What People Are Saying About The EPA’s Regulations

Posted on Thu 02/19/2015 by


Tubb_Katie_TDS_loBy Katie Tubb ~

On Friday before leaving his position as a senior counselor to President Barack Obama on climate policy, John Podesta warned:

Those in Congress who question the need and efficacy of the President’s actions on climate change will find themselves on the wrong side of science, on the wrong side of history—and on the wrong side of the American people, as bipartisan majorities strongly favor controlling carbon pollution.

What’s Congress—or for that matter, states, businesses, and individual Americans—to do? According to Podesta, opposing the EPA’s Clean Power Plan (CPP) to cap carbon dioxide emissions from current and future electricity resources would put people in the same camp as Cheetos-flavored lip balm and the USSR.

20100601_EPALogoYet there are many good reasons to reject the EPA’s proposed regulations. Here’s a small sampling of the reasons, mostly from the people whose job is to keep the lights on affordably:

EPA Extremism

“Each of these requirements may seem reasonable on the surface, however as we dive into the details, significant problems arise for each.” —Ohio EPA Director Craig Butler

“The EPA and the administration are out of step with mainstream Democrats and Republicans and the general public who support a rational, sensible approach, one which is sensitive to the needs both of the environment and of the middle class and the working poor, which will be crushed by the EPA rules. We simply can’t afford the EPA in its current trajectory.” —Current and former public utility commissioners from Arizona, Arkansas, Colorado, Georgia, Illinois, Indiana, Kentucky, Missouri, Ohio, and Tennessee

“There’s no smooth glide path here.” —Edison Electric Institute Vice President of Environment Quin Shea

EPA’s Inventive Assumptions

“[The CPP] seems to assume that a significant amount of new natural gas pipelines needed to fuel power plants, along with a similarly significant expansion of the nation’s electric transmission system, will suddenly appear so as to meet the new demands under the CPP.” —Federal Energy Regulatory Commissioner Philip Moeller

“These proposed rules create sweeping, untested and technically unproven changes to our nation’s utility system, which is the pillar of our economy, public safety and way of life. The rules pose serious threats to reliability while promising negligible, if any, environmental gains.” —North Dakota Public Service Commissioner Julie Fedorchak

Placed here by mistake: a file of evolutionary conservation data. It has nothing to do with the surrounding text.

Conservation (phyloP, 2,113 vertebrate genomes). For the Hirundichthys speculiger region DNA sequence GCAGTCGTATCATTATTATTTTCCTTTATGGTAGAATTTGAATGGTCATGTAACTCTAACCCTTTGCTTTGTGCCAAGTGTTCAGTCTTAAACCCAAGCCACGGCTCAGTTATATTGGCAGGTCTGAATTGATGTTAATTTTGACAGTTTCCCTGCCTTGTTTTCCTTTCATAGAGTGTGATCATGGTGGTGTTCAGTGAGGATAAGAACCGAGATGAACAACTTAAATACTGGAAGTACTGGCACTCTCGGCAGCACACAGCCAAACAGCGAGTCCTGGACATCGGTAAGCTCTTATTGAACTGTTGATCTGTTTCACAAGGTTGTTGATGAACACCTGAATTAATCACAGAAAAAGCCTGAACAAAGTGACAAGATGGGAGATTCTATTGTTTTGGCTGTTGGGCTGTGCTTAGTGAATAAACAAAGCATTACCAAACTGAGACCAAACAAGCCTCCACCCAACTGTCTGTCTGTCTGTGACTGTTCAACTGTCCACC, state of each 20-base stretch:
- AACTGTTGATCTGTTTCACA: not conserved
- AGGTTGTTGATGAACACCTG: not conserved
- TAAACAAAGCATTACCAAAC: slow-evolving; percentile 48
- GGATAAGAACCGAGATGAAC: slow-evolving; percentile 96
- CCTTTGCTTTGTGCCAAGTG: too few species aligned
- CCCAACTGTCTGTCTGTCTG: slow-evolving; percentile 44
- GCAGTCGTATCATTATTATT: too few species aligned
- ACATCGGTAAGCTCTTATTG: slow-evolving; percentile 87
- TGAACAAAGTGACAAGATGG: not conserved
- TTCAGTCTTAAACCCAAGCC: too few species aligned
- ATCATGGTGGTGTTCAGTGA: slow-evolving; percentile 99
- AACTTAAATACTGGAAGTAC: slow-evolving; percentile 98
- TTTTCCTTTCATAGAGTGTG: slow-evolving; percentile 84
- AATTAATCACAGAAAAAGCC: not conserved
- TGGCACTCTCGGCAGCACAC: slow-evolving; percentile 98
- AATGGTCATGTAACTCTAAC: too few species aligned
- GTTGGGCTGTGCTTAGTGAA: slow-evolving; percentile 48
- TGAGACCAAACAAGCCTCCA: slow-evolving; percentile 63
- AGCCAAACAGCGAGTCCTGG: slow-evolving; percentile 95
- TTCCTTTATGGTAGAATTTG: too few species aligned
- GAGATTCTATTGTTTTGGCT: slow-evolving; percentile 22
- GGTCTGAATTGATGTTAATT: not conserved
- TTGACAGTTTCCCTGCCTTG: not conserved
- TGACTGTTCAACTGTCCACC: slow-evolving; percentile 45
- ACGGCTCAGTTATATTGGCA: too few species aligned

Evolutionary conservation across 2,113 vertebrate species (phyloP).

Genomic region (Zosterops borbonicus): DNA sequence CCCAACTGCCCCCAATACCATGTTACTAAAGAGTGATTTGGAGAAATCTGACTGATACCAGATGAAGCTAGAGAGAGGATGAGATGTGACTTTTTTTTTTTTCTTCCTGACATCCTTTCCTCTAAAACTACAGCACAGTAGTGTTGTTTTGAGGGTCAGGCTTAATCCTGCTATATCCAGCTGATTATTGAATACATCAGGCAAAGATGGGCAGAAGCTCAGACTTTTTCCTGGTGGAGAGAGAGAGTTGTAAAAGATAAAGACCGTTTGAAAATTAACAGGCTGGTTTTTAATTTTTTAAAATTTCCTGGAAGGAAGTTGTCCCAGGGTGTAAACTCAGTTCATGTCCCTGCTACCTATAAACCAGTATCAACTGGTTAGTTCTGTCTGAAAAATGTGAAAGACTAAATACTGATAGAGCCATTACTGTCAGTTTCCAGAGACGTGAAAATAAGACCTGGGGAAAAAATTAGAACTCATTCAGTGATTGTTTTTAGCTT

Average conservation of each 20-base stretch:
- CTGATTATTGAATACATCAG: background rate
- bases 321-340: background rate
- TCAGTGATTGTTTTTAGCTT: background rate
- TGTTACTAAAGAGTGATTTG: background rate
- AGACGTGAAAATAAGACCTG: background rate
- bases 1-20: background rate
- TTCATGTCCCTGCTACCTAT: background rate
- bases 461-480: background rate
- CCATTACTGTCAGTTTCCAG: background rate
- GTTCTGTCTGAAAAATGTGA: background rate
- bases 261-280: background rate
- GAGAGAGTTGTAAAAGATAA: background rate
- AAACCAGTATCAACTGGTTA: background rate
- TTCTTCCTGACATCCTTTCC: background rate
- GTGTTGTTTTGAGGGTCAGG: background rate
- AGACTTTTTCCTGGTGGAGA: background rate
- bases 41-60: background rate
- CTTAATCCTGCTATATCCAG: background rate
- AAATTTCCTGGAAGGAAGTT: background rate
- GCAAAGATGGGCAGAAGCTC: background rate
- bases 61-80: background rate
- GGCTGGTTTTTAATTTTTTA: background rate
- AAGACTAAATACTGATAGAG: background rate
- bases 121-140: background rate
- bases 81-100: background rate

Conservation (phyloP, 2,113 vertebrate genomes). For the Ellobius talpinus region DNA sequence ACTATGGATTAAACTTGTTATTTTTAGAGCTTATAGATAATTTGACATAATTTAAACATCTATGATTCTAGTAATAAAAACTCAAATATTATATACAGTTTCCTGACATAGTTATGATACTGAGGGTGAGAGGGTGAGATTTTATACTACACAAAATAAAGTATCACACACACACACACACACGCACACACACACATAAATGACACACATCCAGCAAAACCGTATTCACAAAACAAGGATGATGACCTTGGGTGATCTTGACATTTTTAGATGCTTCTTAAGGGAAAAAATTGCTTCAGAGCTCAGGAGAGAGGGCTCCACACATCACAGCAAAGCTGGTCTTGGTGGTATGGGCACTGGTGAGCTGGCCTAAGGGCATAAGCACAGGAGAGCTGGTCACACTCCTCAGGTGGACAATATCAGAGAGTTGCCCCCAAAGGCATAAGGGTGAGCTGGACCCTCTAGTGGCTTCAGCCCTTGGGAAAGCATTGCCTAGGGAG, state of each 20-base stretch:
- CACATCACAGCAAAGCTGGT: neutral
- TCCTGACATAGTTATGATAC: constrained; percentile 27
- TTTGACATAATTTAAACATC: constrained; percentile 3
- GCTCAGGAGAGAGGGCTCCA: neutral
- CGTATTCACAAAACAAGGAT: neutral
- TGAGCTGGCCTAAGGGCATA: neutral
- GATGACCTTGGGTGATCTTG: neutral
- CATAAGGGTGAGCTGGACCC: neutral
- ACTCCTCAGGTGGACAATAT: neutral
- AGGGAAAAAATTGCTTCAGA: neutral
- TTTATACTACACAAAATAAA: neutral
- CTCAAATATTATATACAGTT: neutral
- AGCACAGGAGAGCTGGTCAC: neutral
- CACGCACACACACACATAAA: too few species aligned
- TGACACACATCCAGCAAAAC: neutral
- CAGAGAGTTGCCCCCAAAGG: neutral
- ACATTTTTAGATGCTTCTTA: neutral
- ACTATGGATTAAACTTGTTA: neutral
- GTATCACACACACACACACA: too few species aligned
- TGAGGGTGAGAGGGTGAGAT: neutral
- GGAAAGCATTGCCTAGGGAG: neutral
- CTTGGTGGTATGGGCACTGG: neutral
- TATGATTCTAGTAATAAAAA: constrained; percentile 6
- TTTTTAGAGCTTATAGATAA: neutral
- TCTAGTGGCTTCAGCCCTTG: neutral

“Imagine being 200 pounds overweight and setting a goal to lose those pounds with a crowning achievement of running the Boston Marathon. Your trainer in Washington, however, says that because you planned to run the race and paid your registration fee before her dietary regiment was created, you can’t count the weight loss that will occur as a result of that training. That is what has happened in Georgia. We set out to build a new state-of-the-art nuclear power plant and we are about half way done. But the EPA trainer in Washington is assuming that the carbon reduction achieved by the plant is already in place. You can see how demoralizing such a calculation would be.” —Georgia Public Service Commissioner Tim Echols

Costs to Customers

“It’s unfortunate that the President and his EPA refuse to acknowledge how reckless this plan is and that it threatens to destabilize the power grid and drive up electricity costs for families and businesses.” —North Dakota Public Service Commission Chairman Brian Kalk

“It’s a sad day when Barack Obama and the federal government get to tell the people of Alabama how to handle our own energy production. The men and women who work at these facilities have families who depend on these jobs for their livelihood.” —Alabama Public Service Commission Chairwoman Twinkle Andress Cavanaugh

“The links between affordable energy and economic growth are inextricable. Affordable energy, as we all know, is a vital necessity for every residence and business alike, and is the cornerstone to a vibrant U.S. economy.… With this in mind, the APSC strongly encourages the EPA to avoid energy policies where the costs and risks are real and substantial while the benefits are not.” —Alabama Public Service Commission